Fast-Track: means authorizing the President to sign trade deals with a single yes-or-no Congressional vote after only limited debate.
Supporting Fast-Track implies the speaker supports free trade.
Fair Trade: means placing restrictions on imports based on environmental, labor, or other concerns.
Supporting Fair Trade implies the speaker is against free trade.
Trade Deficits: mean that the US imports more than we export to a particular country.
Concern over trade deficits implies supporting trade restrictions against Mexico, Japan, and East Asia, with whom the US has large trade deficits.
The North American Free Trade Agreement of 1994 establishes a free-trade zone between the US, Canada, and Mexico.
A ‘free trade zone’ means that goods can cross the border in either direction without tariffs or taxes of any kind.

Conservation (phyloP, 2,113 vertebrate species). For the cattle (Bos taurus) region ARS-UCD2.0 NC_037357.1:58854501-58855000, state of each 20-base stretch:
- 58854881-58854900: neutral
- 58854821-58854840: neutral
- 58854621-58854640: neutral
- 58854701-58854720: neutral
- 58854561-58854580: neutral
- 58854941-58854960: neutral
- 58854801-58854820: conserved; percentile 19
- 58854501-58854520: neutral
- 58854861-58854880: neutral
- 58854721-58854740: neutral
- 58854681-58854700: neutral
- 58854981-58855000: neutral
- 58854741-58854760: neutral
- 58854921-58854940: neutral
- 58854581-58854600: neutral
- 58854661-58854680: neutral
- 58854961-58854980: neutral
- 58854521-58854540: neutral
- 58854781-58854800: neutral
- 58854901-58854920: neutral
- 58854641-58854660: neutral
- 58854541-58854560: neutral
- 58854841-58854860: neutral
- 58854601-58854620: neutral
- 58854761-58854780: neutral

Canada is the largest trading partner of the US, accounting for over 25% of both our imports and exports.
Mexico & Japan account for about 15% each; Europe combined for about 20%; and East Asia combined for about 15%.
NAFTA passed with some important compromises to protect the environment and labor standards; these are refered to as ‘Side Agreements.’
In 1994, President Clinton invited Chile to join NAFTA as the next step toward a Free Trade Zone for the Americas.
In 2001, President Bush formalized the proposal of expanding NAFTA to a Free Trade Area for the Americas, encompassing 34 countries and 800 million people by 2005.
GATT & WTO
The World Trade Organization is an international organization intended to reduce trade barriers, formed in 1995.
The General Agreement on Trade and Tariffs is the international treaty which preceded the WTO's formation; it began in 1947.
The ‘Uruguay Round’ was the most recently completed round of GATT negotiations, completed in 1994.
Negotiations to start a new ‘Round’ took place in Seattle in Dec. 1999, but were disrupted by riots.